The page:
Since 2015 started I have had a pile of books next to my bed ready to be flipped through. My lack of spare time lately has made it difficult to really get into any of them, but with a few upcoming work trips I will have the time to actually spend reading them. While I am sitting in my hotel room, I enjoy a more in depth novel, but on an airplane I would rather have something a bit lighter than the books I typically choose (being the random girl sobbing in the middle seat really is never fun-although I hardly ever have the middle seat, thank you A-List!) This is where The Divorce Papers comes into play. When I first opened this book I didn’t exactly know what to expect, it is unlike any book I have read before. Each page is a piece of the puzzle, including memos, emails, legal notes, etc from a divorce case. As soon as I started reading, I didn’t want to stop. If you have listened to the Serial podcast, this reminds me of it, except its about a rich couple getting a divorce, and a criminal lawyer handling it. Side note: if you have listened to Serial, don’t spoil it because I am only a few podisodes in..if you haven’t started listening…do it now!
Anyways, about The Divorce Papers. Like I said the book starts off funny, casual and intriguing, for the most part it remains similar throughout. I love reading about the wife, Mia, and how she is finding her own ground. She learns to stick up for herself, as well as the couples daughter, Jane, and she puts her foot down when needed- and sometimes when she shouldn’t slam it down as loudly as she does. The Lawyer in this case, Sophie, has never worked a civil case in her life, she normally only works criminal cases; however, Mia insisted she represent her.
At first I was fearful for Sophie, but she ends up rocking the divorce case. She handles things with no fear and shows that she will not be knocked down, even though some others in her office have little to know faith in her. This was a book about girl power, and how no female should ever be doubted. It also shows that if a female so chooses she is fine to become a housewife, it should not be a disrespected job. This part of the book I give a 9 out of 10, there are some parts that slighted me a bit, but in the end I enjoyed the banter.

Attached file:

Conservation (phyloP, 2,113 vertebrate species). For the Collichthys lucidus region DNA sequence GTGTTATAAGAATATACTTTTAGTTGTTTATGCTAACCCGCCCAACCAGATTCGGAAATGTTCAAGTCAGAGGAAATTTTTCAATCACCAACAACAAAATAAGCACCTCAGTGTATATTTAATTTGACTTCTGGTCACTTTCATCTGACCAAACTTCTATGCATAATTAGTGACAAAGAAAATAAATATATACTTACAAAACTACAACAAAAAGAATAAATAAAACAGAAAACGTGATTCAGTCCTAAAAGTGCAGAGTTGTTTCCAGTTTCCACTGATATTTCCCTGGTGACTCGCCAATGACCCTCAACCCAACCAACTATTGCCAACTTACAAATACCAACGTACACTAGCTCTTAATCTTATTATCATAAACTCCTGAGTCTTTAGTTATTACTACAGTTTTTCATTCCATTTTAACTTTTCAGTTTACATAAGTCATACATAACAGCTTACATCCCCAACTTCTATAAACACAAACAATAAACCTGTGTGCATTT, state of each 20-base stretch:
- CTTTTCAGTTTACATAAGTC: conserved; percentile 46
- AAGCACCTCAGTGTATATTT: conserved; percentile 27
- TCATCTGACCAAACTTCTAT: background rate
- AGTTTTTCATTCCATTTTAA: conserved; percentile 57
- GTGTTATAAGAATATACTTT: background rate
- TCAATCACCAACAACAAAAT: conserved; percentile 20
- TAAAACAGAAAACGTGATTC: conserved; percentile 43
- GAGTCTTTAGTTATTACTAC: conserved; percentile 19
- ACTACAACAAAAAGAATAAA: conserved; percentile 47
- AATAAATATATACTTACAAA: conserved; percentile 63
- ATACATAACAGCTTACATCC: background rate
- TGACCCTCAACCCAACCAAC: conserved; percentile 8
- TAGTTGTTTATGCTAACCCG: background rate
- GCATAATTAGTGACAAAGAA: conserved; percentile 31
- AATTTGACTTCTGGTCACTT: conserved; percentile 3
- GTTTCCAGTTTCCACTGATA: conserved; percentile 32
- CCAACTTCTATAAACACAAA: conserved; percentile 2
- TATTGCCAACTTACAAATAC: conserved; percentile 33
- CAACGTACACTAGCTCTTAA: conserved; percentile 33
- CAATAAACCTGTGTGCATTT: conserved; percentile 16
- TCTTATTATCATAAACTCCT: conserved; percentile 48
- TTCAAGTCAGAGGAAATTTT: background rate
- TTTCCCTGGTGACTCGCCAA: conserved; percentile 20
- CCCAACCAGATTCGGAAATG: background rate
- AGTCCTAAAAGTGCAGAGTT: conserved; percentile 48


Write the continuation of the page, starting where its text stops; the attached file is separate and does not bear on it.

One of my favorite things about this book is the relationship between Jane and her grandfather, Mia’s father. It reminded me of the relationship I have with my grandfather (minus the ugly divorce and millions of dollars), I loved their interactions. Jane sent a few letters to her grandfather and they were very sweet and profound for an 11 year old. I also loved that her favorite color was purple.
There were two parts of the book that I didn’t enjoy. First, was the odd mention of Sophie’s dad. Her parents got a divorce when she was younger, and she held that against her dad even though it is over a decade since the marriage was dissolved and all other parties have moved on. Each portion of communication of her father seemed very forced, I almost wanted to skip over those pages completely because I found no relevance to the rest of the book.
The second part I did not enjoy was the continuous repetitiveness of some legal documents. I loved how previous trials were included and used when developing the agreements and negotiations, but when one was outlined word for word, it did not need to be summarized into a few paragraphs two pages later. I understand this is how a normal court case would probably go, but as a reader, I got it the first time.
Besides those two portions of the book, I would overall give it a 7 out of 10. I did enjoy it for the most part, and read the book in a few sittings.
“Sparkling and sophisticated, this sometimes hilarious, sometimes heartbreaking debut novel tells the story of a very messy, very high-profile divorce and the endearingly cynical young lawyer dragooned into handling it.”– Blogging For Books
In the end, this book had me laughing, deep in thought and intrigued. For the most part Susan Rieger did a wonderful job with her first book and I hope she is able to keep it up!
Has anybody else read The Divorce Papers? What did you think?
*I received this book from Blogging For Books in exchange for my review. Of course all opinions are my own*